Access

You are not currently logged in.

Access your personal account or get JSTOR access through your library or other institution:

login

Log in to your personal account or through your institution.

Facultative nitrogen fixation by canopy legumes in a lowland tropical forest

Alexander R. Barron, Drew W. Purves and Lars O. Hedin
Oecologia
Vol. 165, No. 2 (February 2011), pp. 511-520
Published by: Springer in cooperation with International Association for Ecology
Stable URL: http://www.jstor.org/stable/41500654
Page Count: 10
  • Download ($43.95)
  • Cite this Item
Facultative nitrogen fixation by canopy legumes in a lowland tropical forest
Preview not available

Abstract

Symbiotic dinitrogen (N₂) fixation is often invoked to explain the N richness of tropical forests as ostensibly N₂-fixing trees can be a major component of the community. Such arguments assume N₂ fixers are fixing N when present. However, in laboratory experiments, legumes consistently reduce N₂ fixation in response to increased soil N availability. These contrasting views of N₂ fixation as either obligate or facultative have drastically different implications for the N cycle of tropical forests. We tested these models by directly measuring N₂-fixing root nodules and nitrogenase activity of individual canopydominant legume trees (Inga sp.) across several lowland forest types. Fixation was substantial in disturbed forests and some gaps but near zero in the high N soils of mature forest. Our findings suggest that canopy legumes closely regulate N₂ fixation, leading to large variations in N inputs across the landscape, and low symbiotic fixation in mature forests despite abundant legumes.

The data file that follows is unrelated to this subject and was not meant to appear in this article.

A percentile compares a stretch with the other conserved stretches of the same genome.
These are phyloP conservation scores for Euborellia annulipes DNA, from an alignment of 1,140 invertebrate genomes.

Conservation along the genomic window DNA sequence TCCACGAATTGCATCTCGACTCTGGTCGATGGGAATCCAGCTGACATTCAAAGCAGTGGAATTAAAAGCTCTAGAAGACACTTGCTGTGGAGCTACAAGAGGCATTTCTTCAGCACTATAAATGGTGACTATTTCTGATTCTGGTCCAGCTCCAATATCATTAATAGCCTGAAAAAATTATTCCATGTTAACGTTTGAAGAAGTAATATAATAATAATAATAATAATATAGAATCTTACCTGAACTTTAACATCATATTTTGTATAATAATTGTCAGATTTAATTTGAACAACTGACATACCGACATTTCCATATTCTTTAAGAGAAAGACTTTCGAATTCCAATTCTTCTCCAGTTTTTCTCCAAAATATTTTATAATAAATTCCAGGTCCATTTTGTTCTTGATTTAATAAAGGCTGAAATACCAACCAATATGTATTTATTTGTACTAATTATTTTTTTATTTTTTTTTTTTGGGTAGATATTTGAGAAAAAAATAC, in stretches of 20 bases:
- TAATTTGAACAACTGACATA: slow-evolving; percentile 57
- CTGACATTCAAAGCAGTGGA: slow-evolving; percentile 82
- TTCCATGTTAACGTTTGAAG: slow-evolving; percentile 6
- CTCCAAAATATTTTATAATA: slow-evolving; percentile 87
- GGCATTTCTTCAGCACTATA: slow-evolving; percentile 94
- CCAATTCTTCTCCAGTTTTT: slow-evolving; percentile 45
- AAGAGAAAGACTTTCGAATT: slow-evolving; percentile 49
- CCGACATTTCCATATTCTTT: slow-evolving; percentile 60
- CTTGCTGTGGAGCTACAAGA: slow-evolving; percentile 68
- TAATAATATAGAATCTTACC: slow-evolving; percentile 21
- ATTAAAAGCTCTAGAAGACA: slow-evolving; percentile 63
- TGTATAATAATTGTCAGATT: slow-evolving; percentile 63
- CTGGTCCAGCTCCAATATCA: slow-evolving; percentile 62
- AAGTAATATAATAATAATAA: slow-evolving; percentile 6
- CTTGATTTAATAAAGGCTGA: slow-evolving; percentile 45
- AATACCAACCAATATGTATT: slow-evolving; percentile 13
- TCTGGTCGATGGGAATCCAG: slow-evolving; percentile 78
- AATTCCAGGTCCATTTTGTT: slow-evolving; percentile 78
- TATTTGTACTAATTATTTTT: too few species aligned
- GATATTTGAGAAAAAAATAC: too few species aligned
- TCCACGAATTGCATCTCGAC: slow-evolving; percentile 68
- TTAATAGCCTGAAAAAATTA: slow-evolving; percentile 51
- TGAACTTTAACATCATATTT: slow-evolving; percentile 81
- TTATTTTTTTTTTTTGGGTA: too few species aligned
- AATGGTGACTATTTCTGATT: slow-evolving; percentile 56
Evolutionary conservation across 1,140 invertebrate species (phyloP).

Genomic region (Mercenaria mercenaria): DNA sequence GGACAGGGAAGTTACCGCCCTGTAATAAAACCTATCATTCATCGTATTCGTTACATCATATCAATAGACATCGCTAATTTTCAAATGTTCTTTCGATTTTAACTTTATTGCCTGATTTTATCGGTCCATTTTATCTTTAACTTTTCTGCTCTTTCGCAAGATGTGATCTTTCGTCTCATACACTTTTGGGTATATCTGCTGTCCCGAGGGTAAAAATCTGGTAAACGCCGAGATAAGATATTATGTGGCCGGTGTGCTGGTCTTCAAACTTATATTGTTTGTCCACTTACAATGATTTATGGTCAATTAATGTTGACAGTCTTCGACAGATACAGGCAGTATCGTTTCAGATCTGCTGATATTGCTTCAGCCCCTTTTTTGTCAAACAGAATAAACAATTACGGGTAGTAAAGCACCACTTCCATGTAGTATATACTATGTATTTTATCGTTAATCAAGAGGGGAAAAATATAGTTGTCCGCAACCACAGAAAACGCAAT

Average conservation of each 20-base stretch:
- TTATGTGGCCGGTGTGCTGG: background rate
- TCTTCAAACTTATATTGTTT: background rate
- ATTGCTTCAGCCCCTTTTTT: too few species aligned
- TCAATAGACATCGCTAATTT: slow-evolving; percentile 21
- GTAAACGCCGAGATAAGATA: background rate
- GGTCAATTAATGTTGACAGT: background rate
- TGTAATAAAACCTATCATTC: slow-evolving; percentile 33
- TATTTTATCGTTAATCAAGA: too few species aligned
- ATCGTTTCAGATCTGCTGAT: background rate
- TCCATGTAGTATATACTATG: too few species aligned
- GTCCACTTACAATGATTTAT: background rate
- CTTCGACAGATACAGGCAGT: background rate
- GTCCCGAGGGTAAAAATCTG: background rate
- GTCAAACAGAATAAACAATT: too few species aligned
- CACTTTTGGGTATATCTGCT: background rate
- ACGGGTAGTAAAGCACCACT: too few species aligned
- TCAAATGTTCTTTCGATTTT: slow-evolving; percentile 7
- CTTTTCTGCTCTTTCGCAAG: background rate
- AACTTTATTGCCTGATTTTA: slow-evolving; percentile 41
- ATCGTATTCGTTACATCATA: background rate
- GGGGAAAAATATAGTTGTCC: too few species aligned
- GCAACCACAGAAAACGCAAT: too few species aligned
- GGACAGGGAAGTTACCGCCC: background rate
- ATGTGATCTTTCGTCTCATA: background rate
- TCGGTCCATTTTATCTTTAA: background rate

Page Thumbnails

  • Thumbnail: Page 
[511]
    [511]
  • Thumbnail: Page 
512
    512
  • Thumbnail: Page 
513
    513
  • Thumbnail: Page 
514
    514
  • Thumbnail: Page 
515
    515
  • Thumbnail: Page 
516
    516
  • Thumbnail: Page 
517
    517
  • Thumbnail: Page 
518
    518
  • Thumbnail: Page 
519
    519
  • Thumbnail: Page 
520
    520